(Yicai Global) April 27 -- The co-founder of Chinese e-commerce platform Dangdang Li Guoqing broke into the firm’s premises and took dozens of its seals yesterday in a bid to seize control of the company from his estranged wife.
The Beijing-based firm voided the seals immediately afterwards, it said in a statement later that same day.
Li, who is nearly 60 years old and his wife Peggy Yu formed business-to-consumer platform Dangdang in 1999 as one of China’s earliest e-commerce emporiums. It sold CNY11.6 billion (USD1.64 billion) worth of goods in 2018 and its operating profit was CNY470 million (USD66.5 million), its financial report shows. Its operating profit is expected to have been CNY610 million last year due to its sound financial condition, and financial management income will contribute another CNY100 million to this. Dangdang has no debt.
The couple started a messy divorce fracas on social media in October. Li was to no longer hold any post within the firm, but was to remain as a major shareholder, he announced in February last year. He then made off with all of the firm’s stamps before Yu paid her customary visit to the company’s premises yesterday.
Li held an interim shareholders’ meeting on April 24 which passed resolutions to elect five directors, revise the firm’s new articles of association, hold a directors’ meeting and elect him as chairman, Li said in a letter to employees circulated within the firm. Yu will no longer hold any posts in the company, he stated.
Dangdang has reported the affair to the police, the firm said in a statement to Yicai Global. It has also invalidated the official seal, financial stamp and chop of the accounting department that Li pocketed.
Yicai Global contacted Li and asked him about Dangdang’s statement and how he believed he took over the firm as a matter of law. “I took control over Dangdang legally. I’m too busy to give any interviews,” Li responded.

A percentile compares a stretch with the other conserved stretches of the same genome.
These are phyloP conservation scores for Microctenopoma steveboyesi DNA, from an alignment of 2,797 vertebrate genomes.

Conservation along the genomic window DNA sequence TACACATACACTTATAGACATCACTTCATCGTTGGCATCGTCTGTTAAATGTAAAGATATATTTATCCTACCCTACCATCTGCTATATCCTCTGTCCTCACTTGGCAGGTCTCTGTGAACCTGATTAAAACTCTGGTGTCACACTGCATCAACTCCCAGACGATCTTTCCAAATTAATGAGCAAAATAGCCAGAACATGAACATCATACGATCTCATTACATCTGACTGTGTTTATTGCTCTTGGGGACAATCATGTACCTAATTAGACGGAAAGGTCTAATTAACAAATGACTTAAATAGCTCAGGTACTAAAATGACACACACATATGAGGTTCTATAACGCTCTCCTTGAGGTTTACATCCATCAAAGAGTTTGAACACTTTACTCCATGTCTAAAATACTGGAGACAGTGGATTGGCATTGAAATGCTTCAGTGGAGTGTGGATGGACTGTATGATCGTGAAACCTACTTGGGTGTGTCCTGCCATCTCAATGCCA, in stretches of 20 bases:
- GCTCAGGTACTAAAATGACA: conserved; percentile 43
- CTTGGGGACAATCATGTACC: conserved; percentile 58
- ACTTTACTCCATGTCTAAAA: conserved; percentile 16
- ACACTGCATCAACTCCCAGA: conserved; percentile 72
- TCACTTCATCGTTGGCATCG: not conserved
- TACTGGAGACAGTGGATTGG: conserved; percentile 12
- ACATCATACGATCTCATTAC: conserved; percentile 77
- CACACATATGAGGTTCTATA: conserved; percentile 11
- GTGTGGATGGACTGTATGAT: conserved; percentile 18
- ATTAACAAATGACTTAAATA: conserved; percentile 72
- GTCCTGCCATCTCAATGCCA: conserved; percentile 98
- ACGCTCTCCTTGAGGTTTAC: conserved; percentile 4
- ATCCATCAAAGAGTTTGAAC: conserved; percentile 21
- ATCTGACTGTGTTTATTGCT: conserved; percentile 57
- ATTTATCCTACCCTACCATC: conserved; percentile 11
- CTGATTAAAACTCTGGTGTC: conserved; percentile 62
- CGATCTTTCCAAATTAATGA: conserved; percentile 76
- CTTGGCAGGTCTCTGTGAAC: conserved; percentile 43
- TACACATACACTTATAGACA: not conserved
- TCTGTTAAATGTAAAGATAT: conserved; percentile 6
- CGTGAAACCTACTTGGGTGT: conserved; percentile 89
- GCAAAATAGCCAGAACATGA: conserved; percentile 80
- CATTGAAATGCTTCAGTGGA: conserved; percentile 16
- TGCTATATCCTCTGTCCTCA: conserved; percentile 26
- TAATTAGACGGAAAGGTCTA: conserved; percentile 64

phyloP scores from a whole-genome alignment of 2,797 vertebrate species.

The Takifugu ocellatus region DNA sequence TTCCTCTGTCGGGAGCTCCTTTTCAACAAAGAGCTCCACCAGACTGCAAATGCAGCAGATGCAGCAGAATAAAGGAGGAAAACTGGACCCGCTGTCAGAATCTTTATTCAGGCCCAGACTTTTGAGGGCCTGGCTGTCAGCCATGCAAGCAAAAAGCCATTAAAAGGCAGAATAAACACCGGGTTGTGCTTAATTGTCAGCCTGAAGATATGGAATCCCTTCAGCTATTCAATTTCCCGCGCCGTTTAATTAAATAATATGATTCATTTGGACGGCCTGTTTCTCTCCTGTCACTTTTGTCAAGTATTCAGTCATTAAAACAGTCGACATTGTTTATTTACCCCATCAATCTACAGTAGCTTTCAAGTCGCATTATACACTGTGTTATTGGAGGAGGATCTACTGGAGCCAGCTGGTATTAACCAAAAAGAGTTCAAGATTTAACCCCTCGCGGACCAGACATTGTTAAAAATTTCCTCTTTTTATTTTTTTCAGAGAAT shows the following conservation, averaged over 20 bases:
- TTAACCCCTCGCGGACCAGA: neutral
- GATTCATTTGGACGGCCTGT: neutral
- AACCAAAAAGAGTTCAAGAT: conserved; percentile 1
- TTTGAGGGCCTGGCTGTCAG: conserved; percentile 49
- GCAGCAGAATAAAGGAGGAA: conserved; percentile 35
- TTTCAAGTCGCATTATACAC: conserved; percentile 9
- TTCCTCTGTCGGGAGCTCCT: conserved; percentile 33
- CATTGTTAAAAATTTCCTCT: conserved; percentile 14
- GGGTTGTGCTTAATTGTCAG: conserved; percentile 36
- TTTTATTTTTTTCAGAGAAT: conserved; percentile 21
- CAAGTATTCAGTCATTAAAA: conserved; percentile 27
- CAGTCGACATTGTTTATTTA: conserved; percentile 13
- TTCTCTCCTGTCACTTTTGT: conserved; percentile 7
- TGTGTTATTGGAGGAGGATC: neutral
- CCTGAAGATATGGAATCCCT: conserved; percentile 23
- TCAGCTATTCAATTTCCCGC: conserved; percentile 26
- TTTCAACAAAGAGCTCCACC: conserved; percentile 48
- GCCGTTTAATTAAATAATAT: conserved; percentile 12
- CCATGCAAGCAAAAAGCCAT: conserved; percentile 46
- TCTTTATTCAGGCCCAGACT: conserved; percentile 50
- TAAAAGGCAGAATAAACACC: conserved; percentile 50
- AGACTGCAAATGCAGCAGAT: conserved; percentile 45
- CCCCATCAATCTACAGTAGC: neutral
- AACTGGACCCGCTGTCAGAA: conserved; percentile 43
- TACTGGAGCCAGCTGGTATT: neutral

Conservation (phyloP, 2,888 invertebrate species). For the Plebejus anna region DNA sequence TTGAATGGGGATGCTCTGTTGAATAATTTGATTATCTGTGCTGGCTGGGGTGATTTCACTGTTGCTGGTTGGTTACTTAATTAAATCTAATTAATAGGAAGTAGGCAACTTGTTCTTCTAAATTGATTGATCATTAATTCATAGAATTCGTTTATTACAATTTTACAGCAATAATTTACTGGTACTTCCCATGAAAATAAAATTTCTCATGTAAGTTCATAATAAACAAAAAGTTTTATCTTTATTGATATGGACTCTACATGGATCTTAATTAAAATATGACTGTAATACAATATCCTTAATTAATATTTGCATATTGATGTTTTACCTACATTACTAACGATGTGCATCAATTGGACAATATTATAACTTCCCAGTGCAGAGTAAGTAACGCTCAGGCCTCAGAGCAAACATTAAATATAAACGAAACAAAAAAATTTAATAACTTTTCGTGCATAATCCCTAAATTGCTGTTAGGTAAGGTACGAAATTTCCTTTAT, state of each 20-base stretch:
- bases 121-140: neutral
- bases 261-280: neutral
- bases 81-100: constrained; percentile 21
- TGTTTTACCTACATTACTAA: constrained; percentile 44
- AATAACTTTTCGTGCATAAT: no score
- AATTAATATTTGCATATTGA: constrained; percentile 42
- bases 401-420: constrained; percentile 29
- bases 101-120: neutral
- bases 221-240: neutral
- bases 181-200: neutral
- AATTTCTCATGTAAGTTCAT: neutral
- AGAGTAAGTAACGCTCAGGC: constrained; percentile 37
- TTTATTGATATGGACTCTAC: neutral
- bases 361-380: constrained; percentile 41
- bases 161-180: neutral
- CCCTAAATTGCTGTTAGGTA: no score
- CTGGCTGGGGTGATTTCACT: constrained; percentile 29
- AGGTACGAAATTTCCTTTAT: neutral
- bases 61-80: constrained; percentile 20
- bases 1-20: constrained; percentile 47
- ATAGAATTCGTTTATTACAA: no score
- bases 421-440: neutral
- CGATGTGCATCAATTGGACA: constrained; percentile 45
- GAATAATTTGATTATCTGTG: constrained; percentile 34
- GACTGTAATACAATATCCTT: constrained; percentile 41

Dangdang’s biggest shareholder is Yu, with a 64.2 percent stake, while Li holds 27.51 percent, according to business data search platform Tianyancha.
Li’s over 10 percent share confers the right to call an interim shareholders’ meeting under Chinese corporate law, Zhang Lei, a lawyer from Beijing Weiheng Law Firm, told Yicai Global, but the resolutions Li claims change the firm’s existing executive director scheme, form a board of directors and elect directors will be void if Yu opposes these resolutions with her over 60 percent stake.
Li’s removal of the seals is small beans because the firm can report their loss and apply for new ones, Zhang added, and the firm’s legal representative can continue to sign documents on the company’s behalf.
Yu pulled a no-show at their divorce hearing in November, Li also noted in his letter to employees. She also declined the Beijing court’s proposal for an online proceeding last month, so their case is still pending.
Companies spouses set up during their marriage cannot be divided between two persons like ordinary family property when they divorce, Wang Mingling, a lawyer from Beijing Jingshi Law Firm, noted, saying a company involves hundreds of employees and their families, and a divorce among a company's controllers, shareholders and executives can lead to an adjustment of company equity, consolidation of creditors’ rights and debts, diversion of resources, and sometimes even lead to a firm’s dissolution and decline.
Dangdang is China's first US-listed business-to-consumer online marketplace. The Beijing-based company privatized in 2016 after losing three-quarters of its value, falling to USD6 a share after going public at USD24.50 a pop.
Editors: Chen Juan, Ben Armour